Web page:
It was about one and a half years ago that I finally I arrived where I had always wanted to be and do what I had always wanted-- teach students, support small language communities and conduct research on African languages on my doorstep. The University of Cape Town and my new colleagues welcomed my efforts to establish the Centre for African Language Diversity-- CALDi as well as The African Language Archive-- TALA and I was recently appointed the Mellon Research Chair: African Language Diversity this initiative. The main aim of CALDi is to train young African scholars in descriptive linguistics and open up space for research into African languages at UCT with the hopes of countering the dominance of African linguistics outside the continent. It has been a great challenge for which my whole career has been a form of preparation...Read more
The Cambridge Handbook of Communication Disorders examines the full range of developmental and acquired communication disorders and provides the most up-to-date and comprehensive guide to the epidemiology, aetiology and clinical features of these disorders.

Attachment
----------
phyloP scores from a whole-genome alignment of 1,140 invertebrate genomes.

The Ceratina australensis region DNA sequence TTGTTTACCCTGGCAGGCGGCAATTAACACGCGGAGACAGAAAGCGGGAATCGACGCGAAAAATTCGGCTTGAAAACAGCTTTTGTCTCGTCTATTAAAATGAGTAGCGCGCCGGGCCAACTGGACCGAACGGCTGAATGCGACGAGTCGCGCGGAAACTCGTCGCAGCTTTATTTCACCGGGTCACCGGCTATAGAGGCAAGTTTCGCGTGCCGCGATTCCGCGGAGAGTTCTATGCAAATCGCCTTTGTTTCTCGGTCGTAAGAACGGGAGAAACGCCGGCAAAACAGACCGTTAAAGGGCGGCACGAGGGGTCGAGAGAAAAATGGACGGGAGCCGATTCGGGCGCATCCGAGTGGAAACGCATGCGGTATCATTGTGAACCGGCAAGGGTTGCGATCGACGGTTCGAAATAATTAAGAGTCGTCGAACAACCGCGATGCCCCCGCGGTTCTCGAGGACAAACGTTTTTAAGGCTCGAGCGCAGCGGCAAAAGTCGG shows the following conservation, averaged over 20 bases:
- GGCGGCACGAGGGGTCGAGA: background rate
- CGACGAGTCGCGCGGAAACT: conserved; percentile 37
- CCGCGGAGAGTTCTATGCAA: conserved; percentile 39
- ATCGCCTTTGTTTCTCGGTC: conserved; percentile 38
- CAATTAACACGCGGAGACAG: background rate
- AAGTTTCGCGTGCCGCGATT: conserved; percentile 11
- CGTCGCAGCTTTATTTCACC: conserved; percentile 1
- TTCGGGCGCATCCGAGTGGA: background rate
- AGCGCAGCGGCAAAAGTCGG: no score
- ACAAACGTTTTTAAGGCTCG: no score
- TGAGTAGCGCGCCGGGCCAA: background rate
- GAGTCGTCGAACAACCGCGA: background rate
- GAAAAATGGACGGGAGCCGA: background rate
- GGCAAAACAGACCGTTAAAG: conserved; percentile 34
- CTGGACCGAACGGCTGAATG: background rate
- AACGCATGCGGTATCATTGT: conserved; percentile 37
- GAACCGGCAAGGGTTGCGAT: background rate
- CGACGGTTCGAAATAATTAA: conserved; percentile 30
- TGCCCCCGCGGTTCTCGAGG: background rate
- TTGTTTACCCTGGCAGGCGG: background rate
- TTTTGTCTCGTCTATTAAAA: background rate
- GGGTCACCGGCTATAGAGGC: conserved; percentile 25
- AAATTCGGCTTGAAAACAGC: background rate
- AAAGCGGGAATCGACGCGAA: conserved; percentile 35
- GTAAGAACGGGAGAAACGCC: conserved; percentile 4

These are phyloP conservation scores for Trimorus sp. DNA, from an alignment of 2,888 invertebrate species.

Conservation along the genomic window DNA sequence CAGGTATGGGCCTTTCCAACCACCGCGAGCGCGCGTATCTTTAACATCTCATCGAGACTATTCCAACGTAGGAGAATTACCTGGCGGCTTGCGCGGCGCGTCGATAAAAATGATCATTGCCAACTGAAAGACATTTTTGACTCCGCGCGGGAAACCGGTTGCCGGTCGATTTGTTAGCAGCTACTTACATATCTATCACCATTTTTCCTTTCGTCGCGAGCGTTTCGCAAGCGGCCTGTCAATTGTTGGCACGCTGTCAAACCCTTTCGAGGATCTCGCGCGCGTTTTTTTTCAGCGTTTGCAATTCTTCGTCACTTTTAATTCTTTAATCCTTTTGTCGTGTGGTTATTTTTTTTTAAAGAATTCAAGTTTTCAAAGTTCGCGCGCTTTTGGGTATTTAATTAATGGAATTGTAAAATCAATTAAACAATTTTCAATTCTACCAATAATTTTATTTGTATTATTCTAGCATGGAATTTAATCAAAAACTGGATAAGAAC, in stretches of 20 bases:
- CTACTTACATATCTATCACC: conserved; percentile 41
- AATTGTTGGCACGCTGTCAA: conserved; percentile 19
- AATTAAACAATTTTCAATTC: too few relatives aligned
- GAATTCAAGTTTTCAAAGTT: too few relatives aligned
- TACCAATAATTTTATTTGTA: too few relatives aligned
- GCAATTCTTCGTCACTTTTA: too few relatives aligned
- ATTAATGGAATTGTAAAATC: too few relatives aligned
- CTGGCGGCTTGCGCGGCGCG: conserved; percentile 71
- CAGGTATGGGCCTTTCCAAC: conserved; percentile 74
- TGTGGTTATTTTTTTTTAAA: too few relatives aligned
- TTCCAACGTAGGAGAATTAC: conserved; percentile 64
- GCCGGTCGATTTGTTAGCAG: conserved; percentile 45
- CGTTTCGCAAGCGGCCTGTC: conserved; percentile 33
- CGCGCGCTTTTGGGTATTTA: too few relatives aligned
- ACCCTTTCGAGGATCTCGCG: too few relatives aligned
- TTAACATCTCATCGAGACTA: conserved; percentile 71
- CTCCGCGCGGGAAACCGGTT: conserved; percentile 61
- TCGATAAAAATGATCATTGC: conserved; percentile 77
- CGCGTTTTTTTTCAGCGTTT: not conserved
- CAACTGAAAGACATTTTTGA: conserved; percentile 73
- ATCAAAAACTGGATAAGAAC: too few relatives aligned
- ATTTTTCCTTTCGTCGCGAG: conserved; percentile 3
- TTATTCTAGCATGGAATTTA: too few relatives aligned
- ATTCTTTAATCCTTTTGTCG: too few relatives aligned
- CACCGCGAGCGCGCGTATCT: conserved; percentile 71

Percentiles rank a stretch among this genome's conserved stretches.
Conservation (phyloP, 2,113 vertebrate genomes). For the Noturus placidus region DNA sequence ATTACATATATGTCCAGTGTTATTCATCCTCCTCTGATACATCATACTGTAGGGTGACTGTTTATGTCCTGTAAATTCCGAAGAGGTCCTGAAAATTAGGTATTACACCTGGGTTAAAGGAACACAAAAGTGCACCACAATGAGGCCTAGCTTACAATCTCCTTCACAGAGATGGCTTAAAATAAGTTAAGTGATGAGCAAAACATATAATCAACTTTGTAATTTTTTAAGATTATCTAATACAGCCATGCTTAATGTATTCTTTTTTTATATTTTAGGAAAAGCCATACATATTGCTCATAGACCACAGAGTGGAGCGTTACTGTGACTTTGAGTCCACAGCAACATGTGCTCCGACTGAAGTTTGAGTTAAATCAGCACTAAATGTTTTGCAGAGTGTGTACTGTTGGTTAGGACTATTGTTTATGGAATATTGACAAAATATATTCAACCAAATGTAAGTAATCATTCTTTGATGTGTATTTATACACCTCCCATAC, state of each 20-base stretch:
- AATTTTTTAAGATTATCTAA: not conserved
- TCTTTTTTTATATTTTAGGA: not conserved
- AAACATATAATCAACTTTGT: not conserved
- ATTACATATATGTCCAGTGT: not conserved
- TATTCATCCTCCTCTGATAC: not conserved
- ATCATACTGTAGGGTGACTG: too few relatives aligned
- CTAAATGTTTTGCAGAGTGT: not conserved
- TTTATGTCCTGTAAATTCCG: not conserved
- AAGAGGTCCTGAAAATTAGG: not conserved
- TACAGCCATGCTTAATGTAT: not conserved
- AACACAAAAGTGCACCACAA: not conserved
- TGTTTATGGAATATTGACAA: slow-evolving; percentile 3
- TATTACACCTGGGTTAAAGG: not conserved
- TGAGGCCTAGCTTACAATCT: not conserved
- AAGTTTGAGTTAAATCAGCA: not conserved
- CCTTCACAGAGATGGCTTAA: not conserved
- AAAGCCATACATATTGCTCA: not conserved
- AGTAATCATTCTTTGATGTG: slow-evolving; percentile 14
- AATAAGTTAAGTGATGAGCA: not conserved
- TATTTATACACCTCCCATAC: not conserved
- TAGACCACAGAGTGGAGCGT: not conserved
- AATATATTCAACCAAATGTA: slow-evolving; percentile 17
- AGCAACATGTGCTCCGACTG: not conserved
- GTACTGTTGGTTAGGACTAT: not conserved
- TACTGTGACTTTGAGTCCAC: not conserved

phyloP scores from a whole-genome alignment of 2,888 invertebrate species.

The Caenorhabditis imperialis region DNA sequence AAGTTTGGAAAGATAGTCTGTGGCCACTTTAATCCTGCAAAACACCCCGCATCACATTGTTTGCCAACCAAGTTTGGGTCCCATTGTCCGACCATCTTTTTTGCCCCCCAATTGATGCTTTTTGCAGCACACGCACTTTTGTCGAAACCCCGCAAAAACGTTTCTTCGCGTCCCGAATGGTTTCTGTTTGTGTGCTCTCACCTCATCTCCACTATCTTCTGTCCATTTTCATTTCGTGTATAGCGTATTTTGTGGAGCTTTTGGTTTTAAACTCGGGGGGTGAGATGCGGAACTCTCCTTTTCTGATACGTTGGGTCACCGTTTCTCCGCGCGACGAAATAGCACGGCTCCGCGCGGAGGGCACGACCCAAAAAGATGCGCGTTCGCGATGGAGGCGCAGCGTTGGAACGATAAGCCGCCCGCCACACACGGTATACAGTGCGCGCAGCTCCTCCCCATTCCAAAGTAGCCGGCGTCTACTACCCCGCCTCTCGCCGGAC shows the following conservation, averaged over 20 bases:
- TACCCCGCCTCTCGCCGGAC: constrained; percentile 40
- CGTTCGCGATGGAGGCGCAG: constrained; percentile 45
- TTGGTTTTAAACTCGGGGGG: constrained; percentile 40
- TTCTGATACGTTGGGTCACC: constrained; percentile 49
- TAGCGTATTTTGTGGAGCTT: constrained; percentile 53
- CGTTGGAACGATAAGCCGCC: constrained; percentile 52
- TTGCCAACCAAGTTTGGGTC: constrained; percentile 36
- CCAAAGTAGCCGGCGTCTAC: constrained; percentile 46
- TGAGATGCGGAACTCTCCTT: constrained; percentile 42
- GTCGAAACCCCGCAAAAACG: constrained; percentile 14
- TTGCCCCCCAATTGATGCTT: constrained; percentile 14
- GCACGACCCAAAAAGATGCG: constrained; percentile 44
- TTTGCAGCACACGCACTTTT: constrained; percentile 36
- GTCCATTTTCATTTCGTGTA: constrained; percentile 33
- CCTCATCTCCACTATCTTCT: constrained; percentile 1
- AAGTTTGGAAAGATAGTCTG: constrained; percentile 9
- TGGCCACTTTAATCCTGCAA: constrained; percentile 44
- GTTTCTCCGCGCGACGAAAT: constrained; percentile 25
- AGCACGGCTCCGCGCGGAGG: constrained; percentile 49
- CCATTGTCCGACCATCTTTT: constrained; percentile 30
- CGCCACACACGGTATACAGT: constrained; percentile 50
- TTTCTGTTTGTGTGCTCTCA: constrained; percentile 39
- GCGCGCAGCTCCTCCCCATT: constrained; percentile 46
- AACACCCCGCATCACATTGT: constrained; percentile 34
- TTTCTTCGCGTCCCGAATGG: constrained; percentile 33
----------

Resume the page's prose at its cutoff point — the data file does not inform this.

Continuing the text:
The Yugh language, which died out in the 1970s, was closely related to Ket, the last surviving language of the Yeniseian family. Yugh was formerly spoken in the villages of Yartsevo and Vorogovo on the Yenisei River. The author of the dictionary was the last linguist to document the Yugh language, working with the last eight or ten speakers during 1961-1971. Based on this fieldwork, he compiled a full description of their language, as well as an extensive vocabulary.
The Yugh lexicon reflects a typical culture of hunter-gather-fishers living in a Siberian taiga and riverine environment. Many words also echo ancient aspects of spiritual culture. Because Yugh phonology and morphology preserve a number of archaic features no longer attested in Modern Ket, comparative data from Yugh is extremely helpful in helping reconstruct Proto-Yeniseian linguistic systems. The data presented here provide a solid basis for future scholarly work on the Yeniseian languages.